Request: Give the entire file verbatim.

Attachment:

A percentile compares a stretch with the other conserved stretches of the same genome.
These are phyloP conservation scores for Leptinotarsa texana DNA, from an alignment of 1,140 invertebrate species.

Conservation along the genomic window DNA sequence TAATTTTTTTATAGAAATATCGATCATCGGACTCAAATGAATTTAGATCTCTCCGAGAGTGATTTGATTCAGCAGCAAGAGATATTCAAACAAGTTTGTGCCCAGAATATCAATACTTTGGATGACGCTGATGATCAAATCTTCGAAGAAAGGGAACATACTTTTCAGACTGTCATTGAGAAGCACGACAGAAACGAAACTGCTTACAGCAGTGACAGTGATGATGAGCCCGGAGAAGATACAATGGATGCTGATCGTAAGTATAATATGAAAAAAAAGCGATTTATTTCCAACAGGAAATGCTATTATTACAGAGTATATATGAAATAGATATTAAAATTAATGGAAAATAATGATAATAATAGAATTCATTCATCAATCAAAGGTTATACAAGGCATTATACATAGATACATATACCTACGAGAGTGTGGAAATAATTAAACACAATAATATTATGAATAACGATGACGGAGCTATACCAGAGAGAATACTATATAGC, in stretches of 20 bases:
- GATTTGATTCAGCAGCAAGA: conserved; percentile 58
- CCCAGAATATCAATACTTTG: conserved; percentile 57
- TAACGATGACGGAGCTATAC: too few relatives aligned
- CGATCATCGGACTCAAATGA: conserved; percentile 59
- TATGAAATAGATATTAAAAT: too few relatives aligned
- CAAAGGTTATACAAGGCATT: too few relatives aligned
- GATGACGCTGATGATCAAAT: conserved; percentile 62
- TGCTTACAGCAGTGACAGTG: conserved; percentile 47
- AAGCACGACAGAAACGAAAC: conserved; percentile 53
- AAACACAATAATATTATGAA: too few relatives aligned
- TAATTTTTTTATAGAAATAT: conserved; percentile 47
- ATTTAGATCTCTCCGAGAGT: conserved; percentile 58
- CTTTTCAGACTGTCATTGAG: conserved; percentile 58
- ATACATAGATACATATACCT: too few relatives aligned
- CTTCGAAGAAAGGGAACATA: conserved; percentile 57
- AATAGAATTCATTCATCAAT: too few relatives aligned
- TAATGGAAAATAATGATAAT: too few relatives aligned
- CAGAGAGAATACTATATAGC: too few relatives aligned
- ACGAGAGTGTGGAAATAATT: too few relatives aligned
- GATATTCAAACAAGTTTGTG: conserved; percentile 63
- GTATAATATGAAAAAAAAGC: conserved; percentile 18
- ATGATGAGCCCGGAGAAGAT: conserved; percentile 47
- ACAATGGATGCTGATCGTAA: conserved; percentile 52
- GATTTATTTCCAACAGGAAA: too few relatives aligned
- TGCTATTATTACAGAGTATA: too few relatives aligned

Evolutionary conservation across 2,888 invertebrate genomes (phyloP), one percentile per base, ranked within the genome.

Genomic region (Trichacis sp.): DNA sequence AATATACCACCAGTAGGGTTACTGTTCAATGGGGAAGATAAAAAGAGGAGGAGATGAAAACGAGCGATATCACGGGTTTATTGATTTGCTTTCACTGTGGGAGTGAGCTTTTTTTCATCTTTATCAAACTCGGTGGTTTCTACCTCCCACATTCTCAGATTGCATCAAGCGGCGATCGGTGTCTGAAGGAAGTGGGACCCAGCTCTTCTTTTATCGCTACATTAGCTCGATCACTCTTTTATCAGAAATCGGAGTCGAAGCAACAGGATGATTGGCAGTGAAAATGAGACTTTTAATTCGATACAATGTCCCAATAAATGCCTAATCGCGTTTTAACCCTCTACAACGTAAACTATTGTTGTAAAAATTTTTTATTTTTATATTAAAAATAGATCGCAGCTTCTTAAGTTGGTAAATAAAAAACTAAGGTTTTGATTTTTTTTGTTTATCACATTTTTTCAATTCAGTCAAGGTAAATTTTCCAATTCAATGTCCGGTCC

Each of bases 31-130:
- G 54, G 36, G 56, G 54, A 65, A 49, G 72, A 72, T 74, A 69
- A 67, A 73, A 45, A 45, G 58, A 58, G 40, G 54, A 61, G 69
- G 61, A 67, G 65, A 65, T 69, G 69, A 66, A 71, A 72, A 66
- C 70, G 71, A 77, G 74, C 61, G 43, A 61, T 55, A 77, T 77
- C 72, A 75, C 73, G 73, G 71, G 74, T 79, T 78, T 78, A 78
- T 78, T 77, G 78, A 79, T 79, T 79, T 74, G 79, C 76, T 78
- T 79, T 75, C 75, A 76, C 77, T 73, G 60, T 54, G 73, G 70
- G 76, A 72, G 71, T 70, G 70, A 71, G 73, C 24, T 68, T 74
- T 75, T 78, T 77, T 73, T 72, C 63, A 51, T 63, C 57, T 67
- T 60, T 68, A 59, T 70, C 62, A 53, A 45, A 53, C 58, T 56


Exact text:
A percentile compares a stretch with the other conserved stretches of the same genome.
These are phyloP conservation scores for Leptinotarsa texana DNA, from an alignment of 1,140 invertebrate species.

Conservation along the genomic window DNA sequence TAATTTTTTTATAGAAATATCGATCATCGGACTCAAATGAATTTAGATCTCTCCGAGAGTGATTTGATTCAGCAGCAAGAGATATTCAAACAAGTTTGTGCCCAGAATATCAATACTTTGGATGACGCTGATGATCAAATCTTCGAAGAAAGGGAACATACTTTTCAGACTGTCATTGAGAAGCACGACAGAAACGAAACTGCTTACAGCAGTGACAGTGATGATGAGCCCGGAGAAGATACAATGGATGCTGATCGTAAGTATAATATGAAAAAAAAGCGATTTATTTCCAACAGGAAATGCTATTATTACAGAGTATATATGAAATAGATATTAAAATTAATGGAAAATAATGATAATAATAGAATTCATTCATCAATCAAAGGTTATACAAGGCATTATACATAGATACATATACCTACGAGAGTGTGGAAATAATTAAACACAATAATATTATGAATAACGATGACGGAGCTATACCAGAGAGAATACTATATAGC, in stretches of 20 bases:
- GATTTGATTCAGCAGCAAGA: conserved; percentile 58
- CCCAGAATATCAATACTTTG: conserved; percentile 57
- TAACGATGACGGAGCTATAC: too few relatives aligned
- CGATCATCGGACTCAAATGA: conserved; percentile 59
- TATGAAATAGATATTAAAAT: too few relatives aligned
- CAAAGGTTATACAAGGCATT: too few relatives aligned
- GATGACGCTGATGATCAAAT: conserved; percentile 62
- TGCTTACAGCAGTGACAGTG: conserved; percentile 47
- AAGCACGACAGAAACGAAAC: conserved; percentile 53
- AAACACAATAATATTATGAA: too few relatives aligned
- TAATTTTTTTATAGAAATAT: conserved; percentile 47
- ATTTAGATCTCTCCGAGAGT: conserved; percentile 58
- CTTTTCAGACTGTCATTGAG: conserved; percentile 58
- ATACATAGATACATATACCT: too few relatives aligned
- CTTCGAAGAAAGGGAACATA: conserved; percentile 57
- AATAGAATTCATTCATCAAT: too few relatives aligned
- TAATGGAAAATAATGATAAT: too few relatives aligned
- CAGAGAGAATACTATATAGC: too few relatives aligned
- ACGAGAGTGTGGAAATAATT: too few relatives aligned
- GATATTCAAACAAGTTTGTG: conserved; percentile 63
- GTATAATATGAAAAAAAAGC: conserved; percentile 18
- ATGATGAGCCCGGAGAAGAT: conserved; percentile 47
- ACAATGGATGCTGATCGTAA: conserved; percentile 52
- GATTTATTTCCAACAGGAAA: too few relatives aligned
- TGCTATTATTACAGAGTATA: too few relatives aligned

Evolutionary conservation across 2,888 invertebrate genomes (phyloP), one percentile per base, ranked within the genome.

Genomic region (Trichacis sp.): DNA sequence AATATACCACCAGTAGGGTTACTGTTCAATGGGGAAGATAAAAAGAGGAGGAGATGAAAACGAGCGATATCACGGGTTTATTGATTTGCTTTCACTGTGGGAGTGAGCTTTTTTTCATCTTTATCAAACTCGGTGGTTTCTACCTCCCACATTCTCAGATTGCATCAAGCGGCGATCGGTGTCTGAAGGAAGTGGGACCCAGCTCTTCTTTTATCGCTACATTAGCTCGATCACTCTTTTATCAGAAATCGGAGTCGAAGCAACAGGATGATTGGCAGTGAAAATGAGACTTTTAATTCGATACAATGTCCCAATAAATGCCTAATCGCGTTTTAACCCTCTACAACGTAAACTATTGTTGTAAAAATTTTTTATTTTTATATTAAAAATAGATCGCAGCTTCTTAAGTTGGTAAATAAAAAACTAAGGTTTTGATTTTTTTTGTTTATCACATTTTTTCAATTCAGTCAAGGTAAATTTTCCAATTCAATGTCCGGTCC

Each of bases 31-130:
- G 54, G 36, G 56, G 54, A 65, A 49, G 72, A 72, T 74, A 69
- A 67, A 73, A 45, A 45, G 58, A 58, G 40, G 54, A 61, G 69
- G 61, A 67, G 65, A 65, T 69, G 69, A 66, A 71, A 72, A 66
- C 70, G 71, A 77, G 74, C 61, G 43, A 61, T 55, A 77, T 77
- C 72, A 75, C 73, G 73, G 71, G 74, T 79, T 78, T 78, A 78
- T 78, T 77, G 78, A 79, T 79, T 79, T 74, G 79, C 76, T 78
- T 79, T 75, C 75, A 76, C 77, T 73, G 60, T 54, G 73, G 70
- G 76, A 72, G 71, T 70, G 70, A 71, G 73, C 24, T 68, T 74
- T 75, T 78, T 77, T 73, T 72, C 63, A 51, T 63, C 57, T 67
- T 60, T 68, A 59, T 70, C 62, A 53, A 45, A 53, C 58, T 56